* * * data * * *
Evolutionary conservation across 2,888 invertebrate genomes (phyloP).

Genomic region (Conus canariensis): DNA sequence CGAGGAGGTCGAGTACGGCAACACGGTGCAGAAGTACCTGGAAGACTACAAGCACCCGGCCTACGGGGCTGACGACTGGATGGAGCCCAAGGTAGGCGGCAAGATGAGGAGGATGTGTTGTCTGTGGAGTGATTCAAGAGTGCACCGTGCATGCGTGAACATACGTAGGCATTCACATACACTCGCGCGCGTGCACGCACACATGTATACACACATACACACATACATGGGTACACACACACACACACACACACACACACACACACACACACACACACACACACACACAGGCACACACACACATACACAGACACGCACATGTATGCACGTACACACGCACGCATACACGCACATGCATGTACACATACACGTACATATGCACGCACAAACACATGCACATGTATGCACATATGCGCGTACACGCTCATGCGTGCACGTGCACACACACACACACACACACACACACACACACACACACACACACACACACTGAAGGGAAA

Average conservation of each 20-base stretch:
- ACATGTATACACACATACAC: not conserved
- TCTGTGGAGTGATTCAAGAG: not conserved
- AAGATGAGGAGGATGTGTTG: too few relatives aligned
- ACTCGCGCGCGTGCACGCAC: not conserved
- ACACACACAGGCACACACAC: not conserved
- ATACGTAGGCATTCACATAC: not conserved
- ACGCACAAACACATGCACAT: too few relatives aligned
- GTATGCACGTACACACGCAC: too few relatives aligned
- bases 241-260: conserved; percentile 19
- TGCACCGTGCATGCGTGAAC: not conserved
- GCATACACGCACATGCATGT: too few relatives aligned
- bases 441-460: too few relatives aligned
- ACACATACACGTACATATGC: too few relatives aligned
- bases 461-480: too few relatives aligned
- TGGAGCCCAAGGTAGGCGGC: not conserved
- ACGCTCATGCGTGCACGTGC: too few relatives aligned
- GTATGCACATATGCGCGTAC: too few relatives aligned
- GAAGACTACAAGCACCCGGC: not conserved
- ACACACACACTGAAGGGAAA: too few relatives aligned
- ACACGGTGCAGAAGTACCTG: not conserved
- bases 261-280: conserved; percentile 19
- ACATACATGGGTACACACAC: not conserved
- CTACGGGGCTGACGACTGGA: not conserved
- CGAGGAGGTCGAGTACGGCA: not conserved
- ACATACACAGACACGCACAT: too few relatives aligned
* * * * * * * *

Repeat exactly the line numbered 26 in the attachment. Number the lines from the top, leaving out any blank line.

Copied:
- CTACGGGGCTGACGACTGGA: not conserved